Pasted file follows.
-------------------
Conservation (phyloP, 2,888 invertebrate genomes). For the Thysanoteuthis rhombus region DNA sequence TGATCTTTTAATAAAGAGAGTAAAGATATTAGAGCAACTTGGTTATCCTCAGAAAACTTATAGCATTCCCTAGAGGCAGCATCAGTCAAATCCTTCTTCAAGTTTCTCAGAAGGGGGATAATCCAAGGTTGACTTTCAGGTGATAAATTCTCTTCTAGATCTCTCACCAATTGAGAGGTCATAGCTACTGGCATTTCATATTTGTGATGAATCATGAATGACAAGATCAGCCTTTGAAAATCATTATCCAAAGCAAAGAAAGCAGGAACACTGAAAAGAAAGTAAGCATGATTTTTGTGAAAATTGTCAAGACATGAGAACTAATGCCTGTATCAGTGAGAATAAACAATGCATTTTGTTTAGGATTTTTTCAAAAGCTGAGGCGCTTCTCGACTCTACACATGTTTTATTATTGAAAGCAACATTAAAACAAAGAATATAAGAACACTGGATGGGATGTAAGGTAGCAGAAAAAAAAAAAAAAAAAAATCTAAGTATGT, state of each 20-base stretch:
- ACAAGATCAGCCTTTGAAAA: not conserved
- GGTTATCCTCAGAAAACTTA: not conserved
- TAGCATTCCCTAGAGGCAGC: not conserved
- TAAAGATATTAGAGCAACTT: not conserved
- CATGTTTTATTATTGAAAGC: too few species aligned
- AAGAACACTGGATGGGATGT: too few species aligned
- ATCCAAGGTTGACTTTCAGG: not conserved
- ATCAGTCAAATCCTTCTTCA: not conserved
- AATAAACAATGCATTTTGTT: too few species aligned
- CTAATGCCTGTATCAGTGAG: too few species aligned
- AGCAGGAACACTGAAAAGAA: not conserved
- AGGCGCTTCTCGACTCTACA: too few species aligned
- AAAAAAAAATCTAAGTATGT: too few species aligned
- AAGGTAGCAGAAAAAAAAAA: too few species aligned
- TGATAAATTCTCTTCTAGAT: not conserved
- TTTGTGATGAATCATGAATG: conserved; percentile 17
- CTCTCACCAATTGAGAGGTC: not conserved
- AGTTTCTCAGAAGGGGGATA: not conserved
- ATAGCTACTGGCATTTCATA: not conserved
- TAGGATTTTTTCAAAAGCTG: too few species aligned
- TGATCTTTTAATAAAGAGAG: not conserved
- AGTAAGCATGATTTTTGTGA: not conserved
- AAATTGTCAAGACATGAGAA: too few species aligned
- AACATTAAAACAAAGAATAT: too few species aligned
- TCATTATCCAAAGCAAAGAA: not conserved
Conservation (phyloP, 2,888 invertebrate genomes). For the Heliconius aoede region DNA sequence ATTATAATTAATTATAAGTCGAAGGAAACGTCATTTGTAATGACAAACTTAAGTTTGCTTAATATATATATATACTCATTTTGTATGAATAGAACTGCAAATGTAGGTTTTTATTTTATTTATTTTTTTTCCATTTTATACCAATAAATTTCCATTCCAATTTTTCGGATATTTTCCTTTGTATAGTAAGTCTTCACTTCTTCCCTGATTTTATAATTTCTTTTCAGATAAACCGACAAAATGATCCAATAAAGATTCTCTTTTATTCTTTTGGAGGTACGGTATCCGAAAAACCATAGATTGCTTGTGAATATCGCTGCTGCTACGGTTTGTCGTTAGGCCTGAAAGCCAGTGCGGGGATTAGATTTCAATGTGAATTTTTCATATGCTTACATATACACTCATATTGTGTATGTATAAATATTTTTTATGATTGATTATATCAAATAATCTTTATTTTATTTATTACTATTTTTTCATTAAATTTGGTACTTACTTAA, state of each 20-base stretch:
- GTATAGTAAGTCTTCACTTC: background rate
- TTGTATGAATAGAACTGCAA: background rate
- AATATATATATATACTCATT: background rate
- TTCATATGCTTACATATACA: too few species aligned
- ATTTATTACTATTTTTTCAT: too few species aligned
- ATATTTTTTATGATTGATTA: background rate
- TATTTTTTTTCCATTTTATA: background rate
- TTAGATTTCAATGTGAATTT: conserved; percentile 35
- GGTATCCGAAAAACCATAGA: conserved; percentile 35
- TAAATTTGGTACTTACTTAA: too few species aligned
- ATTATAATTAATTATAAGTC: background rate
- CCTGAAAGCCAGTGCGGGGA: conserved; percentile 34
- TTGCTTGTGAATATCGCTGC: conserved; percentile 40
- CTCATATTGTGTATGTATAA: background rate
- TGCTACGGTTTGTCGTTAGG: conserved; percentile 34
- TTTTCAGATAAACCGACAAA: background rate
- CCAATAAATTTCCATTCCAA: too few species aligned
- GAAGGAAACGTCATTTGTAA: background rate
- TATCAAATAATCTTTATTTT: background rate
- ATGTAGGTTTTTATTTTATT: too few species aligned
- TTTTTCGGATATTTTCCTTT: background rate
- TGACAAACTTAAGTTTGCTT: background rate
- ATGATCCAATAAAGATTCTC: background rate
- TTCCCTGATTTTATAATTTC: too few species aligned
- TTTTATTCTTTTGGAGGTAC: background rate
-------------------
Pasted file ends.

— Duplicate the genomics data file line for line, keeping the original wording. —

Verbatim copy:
Conservation (phyloP, 2,888 invertebrate genomes). For the Thysanoteuthis rhombus region DNA sequence TGATCTTTTAATAAAGAGAGTAAAGATATTAGAGCAACTTGGTTATCCTCAGAAAACTTATAGCATTCCCTAGAGGCAGCATCAGTCAAATCCTTCTTCAAGTTTCTCAGAAGGGGGATAATCCAAGGTTGACTTTCAGGTGATAAATTCTCTTCTAGATCTCTCACCAATTGAGAGGTCATAGCTACTGGCATTTCATATTTGTGATGAATCATGAATGACAAGATCAGCCTTTGAAAATCATTATCCAAAGCAAAGAAAGCAGGAACACTGAAAAGAAAGTAAGCATGATTTTTGTGAAAATTGTCAAGACATGAGAACTAATGCCTGTATCAGTGAGAATAAACAATGCATTTTGTTTAGGATTTTTTCAAAAGCTGAGGCGCTTCTCGACTCTACACATGTTTTATTATTGAAAGCAACATTAAAACAAAGAATATAAGAACACTGGATGGGATGTAAGGTAGCAGAAAAAAAAAAAAAAAAAAATCTAAGTATGT, state of each 20-base stretch:
- ACAAGATCAGCCTTTGAAAA: not conserved
- GGTTATCCTCAGAAAACTTA: not conserved
- TAGCATTCCCTAGAGGCAGC: not conserved
- TAAAGATATTAGAGCAACTT: not conserved
- CATGTTTTATTATTGAAAGC: too few species aligned
- AAGAACACTGGATGGGATGT: too few species aligned
- ATCCAAGGTTGACTTTCAGG: not conserved
- ATCAGTCAAATCCTTCTTCA: not conserved
- AATAAACAATGCATTTTGTT: too few species aligned
- CTAATGCCTGTATCAGTGAG: too few species aligned
- AGCAGGAACACTGAAAAGAA: not conserved
- AGGCGCTTCTCGACTCTACA: too few species aligned
- AAAAAAAAATCTAAGTATGT: too few species aligned
- AAGGTAGCAGAAAAAAAAAA: too few species aligned
- TGATAAATTCTCTTCTAGAT: not conserved
- TTTGTGATGAATCATGAATG: conserved; percentile 17
- CTCTCACCAATTGAGAGGTC: not conserved
- AGTTTCTCAGAAGGGGGATA: not conserved
- ATAGCTACTGGCATTTCATA: not conserved
- TAGGATTTTTTCAAAAGCTG: too few species aligned
- TGATCTTTTAATAAAGAGAG: not conserved
- AGTAAGCATGATTTTTGTGA: not conserved
- AAATTGTCAAGACATGAGAA: too few species aligned
- AACATTAAAACAAAGAATAT: too few species aligned
- TCATTATCCAAAGCAAAGAA: not conserved
Conservation (phyloP, 2,888 invertebrate genomes). For the Heliconius aoede region DNA sequence ATTATAATTAATTATAAGTCGAAGGAAACGTCATTTGTAATGACAAACTTAAGTTTGCTTAATATATATATATACTCATTTTGTATGAATAGAACTGCAAATGTAGGTTTTTATTTTATTTATTTTTTTTCCATTTTATACCAATAAATTTCCATTCCAATTTTTCGGATATTTTCCTTTGTATAGTAAGTCTTCACTTCTTCCCTGATTTTATAATTTCTTTTCAGATAAACCGACAAAATGATCCAATAAAGATTCTCTTTTATTCTTTTGGAGGTACGGTATCCGAAAAACCATAGATTGCTTGTGAATATCGCTGCTGCTACGGTTTGTCGTTAGGCCTGAAAGCCAGTGCGGGGATTAGATTTCAATGTGAATTTTTCATATGCTTACATATACACTCATATTGTGTATGTATAAATATTTTTTATGATTGATTATATCAAATAATCTTTATTTTATTTATTACTATTTTTTCATTAAATTTGGTACTTACTTAA, state of each 20-base stretch:
- GTATAGTAAGTCTTCACTTC: background rate
- TTGTATGAATAGAACTGCAA: background rate
- AATATATATATATACTCATT: background rate
- TTCATATGCTTACATATACA: too few species aligned
- ATTTATTACTATTTTTTCAT: too few species aligned
- ATATTTTTTATGATTGATTA: background rate
- TATTTTTTTTCCATTTTATA: background rate
- TTAGATTTCAATGTGAATTT: conserved; percentile 35
- GGTATCCGAAAAACCATAGA: conserved; percentile 35
- TAAATTTGGTACTTACTTAA: too few species aligned
- ATTATAATTAATTATAAGTC: background rate
- CCTGAAAGCCAGTGCGGGGA: conserved; percentile 34
- TTGCTTGTGAATATCGCTGC: conserved; percentile 40
- CTCATATTGTGTATGTATAA: background rate
- TGCTACGGTTTGTCGTTAGG: conserved; percentile 34
- TTTTCAGATAAACCGACAAA: background rate
- CCAATAAATTTCCATTCCAA: too few species aligned
- GAAGGAAACGTCATTTGTAA: background rate
- TATCAAATAATCTTTATTTT: background rate
- ATGTAGGTTTTTATTTTATT: too few species aligned
- TTTTTCGGATATTTTCCTTT: background rate
- TGACAAACTTAAGTTTGCTT: background rate
- ATGATCCAATAAAGATTCTC: background rate
- TTCCCTGATTTTATAATTTC: too few species aligned
- TTTTATTCTTTTGGAGGTAC: background rate